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Ex-pilot’s cop interview after camper murder

Written by on June 28, 2024

A three-hour police interview with former Jetstar pilot Greg Lynn in the days after he was arrested over the deaths of Russell Hill and Carol Clay has been released.

Following the jury’s verdict on Tuesday, where Mr Lynn was found not guilty of the murder of Russell Hill and guilty of the murder of Carol Clay, the police interview can now be revealed.

The now-57-year-old spoke with detectives in a cold interview room at Sale Police Station in November 2021 just days after he was arrested.

He was the prime suspect in the alleged murders of the campers who went missing in Victoria’s High Country in March 2020.

In the 3.5 hours of footage released by the court on Friday, Lynn can be seen detailing his version of events to police.

Throughout the trial Lynn claimed the two deaths were accidental but had admitted to burning the crime scene and destroying the bodies.

“It was wrong of me to hide those bodies like that. I should have just gone straight to police,” Lynn told the officers in the footage.

“I didn’t want to do it, it was a horrific thing I had to do. I was sick the first couple of times.

“I just wanted it to go away and just to move on and to never think about it again.”

The judge heard Mr Lynn had been first identified by Victoria Police’s missing person squad less than three months after Russell Hill and Carol Clay vanished in March 2020.

Four automatic licence plate recognition cameras, set up on either side of the Hotham Alpine resort to ensure visitors paid entry fees, had captured him leaving the valley.

When police swooped in November the following year, the avid camper had been the only suspect in the couple’s disappearance for about 16 months.

Aside from a short visit by detectives in July 2020, Lynn had no idea he was under surveillance.

Heavily armed officers from the Special Operations Group arrived by helicopter and arrested Mr Lynn in the afternoon of November 22, 2021, at a campsite in Moroka Junction.

When detectives arrived on scene, he asked if the whole show was “really necessary”.

Last year, investigators from the Missing Persons Squad told the Victorian Supreme Court they had no plans to arrest him at the time, but his conduct on the drive up made them fear he planned to take his own life.

“I have a bad feeling about what I’ve just listened to,” former Detective Senior Constable Passingham said after he raised the alarm.

Police believed Lynn’s self-talk was “concerning” and it appeared he was crying, but would later tell Justice Croucher perhaps they misunderstood.

Much of what occurred as he was repeatedly questioned over the next four days, was kept from the jury after the judge said the investigators had at times engaged in “reprehensible” oppressive conduct.

After a two-hour drive from the remote camping spot to Sale Police Station, Mr Lynn spent nine hours over the following four days sitting in an interview room with two detectives.

Only 3.5 hours of that was played to the jury and released by the court.

Police repeatedly peppered Lynn with questions about the deaths and pushed him to answer the questions.

After a phone call with a lawyer in the morning of November 23, he repeatedly declined to answer their questions but became increasingly desperate as time went on.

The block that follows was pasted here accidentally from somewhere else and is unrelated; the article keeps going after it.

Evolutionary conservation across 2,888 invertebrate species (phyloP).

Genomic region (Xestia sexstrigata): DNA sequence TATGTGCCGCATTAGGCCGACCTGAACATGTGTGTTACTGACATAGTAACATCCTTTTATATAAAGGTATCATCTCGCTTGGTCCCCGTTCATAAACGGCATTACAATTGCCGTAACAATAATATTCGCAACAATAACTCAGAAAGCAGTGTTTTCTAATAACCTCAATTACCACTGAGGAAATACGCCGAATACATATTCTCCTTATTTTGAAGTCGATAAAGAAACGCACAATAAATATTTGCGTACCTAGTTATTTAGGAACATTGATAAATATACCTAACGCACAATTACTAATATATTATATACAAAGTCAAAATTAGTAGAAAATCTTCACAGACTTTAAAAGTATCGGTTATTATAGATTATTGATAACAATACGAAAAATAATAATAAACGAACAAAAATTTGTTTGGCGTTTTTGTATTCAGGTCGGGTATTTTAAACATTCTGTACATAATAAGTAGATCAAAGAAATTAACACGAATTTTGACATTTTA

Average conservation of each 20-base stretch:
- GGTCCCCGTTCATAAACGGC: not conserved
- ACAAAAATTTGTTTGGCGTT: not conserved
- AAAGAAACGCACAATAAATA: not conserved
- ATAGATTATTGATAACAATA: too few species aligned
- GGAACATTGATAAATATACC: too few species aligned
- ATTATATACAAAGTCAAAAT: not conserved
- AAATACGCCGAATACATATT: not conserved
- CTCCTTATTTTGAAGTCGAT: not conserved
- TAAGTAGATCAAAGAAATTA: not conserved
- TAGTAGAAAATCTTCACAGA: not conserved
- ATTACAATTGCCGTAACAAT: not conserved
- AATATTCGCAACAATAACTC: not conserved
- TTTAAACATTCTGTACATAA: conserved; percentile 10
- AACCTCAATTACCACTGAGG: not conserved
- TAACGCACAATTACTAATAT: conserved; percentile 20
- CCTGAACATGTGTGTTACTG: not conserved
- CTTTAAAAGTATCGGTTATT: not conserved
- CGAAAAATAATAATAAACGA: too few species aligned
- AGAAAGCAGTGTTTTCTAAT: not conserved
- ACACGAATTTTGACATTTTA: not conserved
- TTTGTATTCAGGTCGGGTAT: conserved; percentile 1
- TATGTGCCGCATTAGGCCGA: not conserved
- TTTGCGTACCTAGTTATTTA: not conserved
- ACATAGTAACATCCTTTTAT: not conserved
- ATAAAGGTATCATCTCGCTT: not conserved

“My lawyer is telling me to say ‘no comment’ to every single (thing) that you ask me. And yet you come back and keep asking question after question after question,” he said.

“Can we please do it the way (the lawyer) recommended to me?

“She’s the cavalry and I’m in over my head.”

The judge said both Sergeant Florence and Senior Constable Passingham engaged in deliberate efforts to undermine his lawyer’s advice.

Mr Lynn’s lawyer, Dermott Dann KC, argued the detectives had “flagrantly abused” his clients rights.

After 45 hours in custody, over two and a half days, Mr Lynn broke, saying he was going to “ignore my solicitor’s advice and tell you what happened right from the start”.

He provided an account of how both Carol Clay and Russell Hill died – Mrs Clay accidentally shot in the head as the two men wrestled over a gun.

Mr Hill, he said, attacked him with a knife a short time later, leading to his accidental death as the two men fell to the ground.

Mr Lynn told police he feared he would be blamed for the deaths and “panicked”, torching the camp site and disposing of the bodies.

“Look, the assumption is that I’m the villain. In fact, ah, I think I’m the victim of all of this,” he said.

“I’m innocent of murder. I’ve — I haven’t behaved well, I’ve made some poor decisions. But murder, as I understand it, I’m innocent of.”

Lynn told the officers Mr Hill “came at me” with a knife which led to Mr Hill falling accidentally falling on the knife.

“From here I panicked and I thought ‘well that’s my shotgun, there’s one person dead … and he’s dead as well now,” Lynn said in the footage.

“I’m going to be found guilty of this.”

In the interview Lynn is seen doodling on pieces of paper as he tells police what happened.

He described the night as “very messy”, explaining why he moved the campsite around.

The interview is stopped at one point for officers to attempt to find the remains but they struggled to see in the weather.

“That’s the truth and that’s the best I can give you. It’s not going to be much relief for the families. There’s nothing to see. Nothing to be found,” Lynn said in the footage.

Lynn will return to court in July.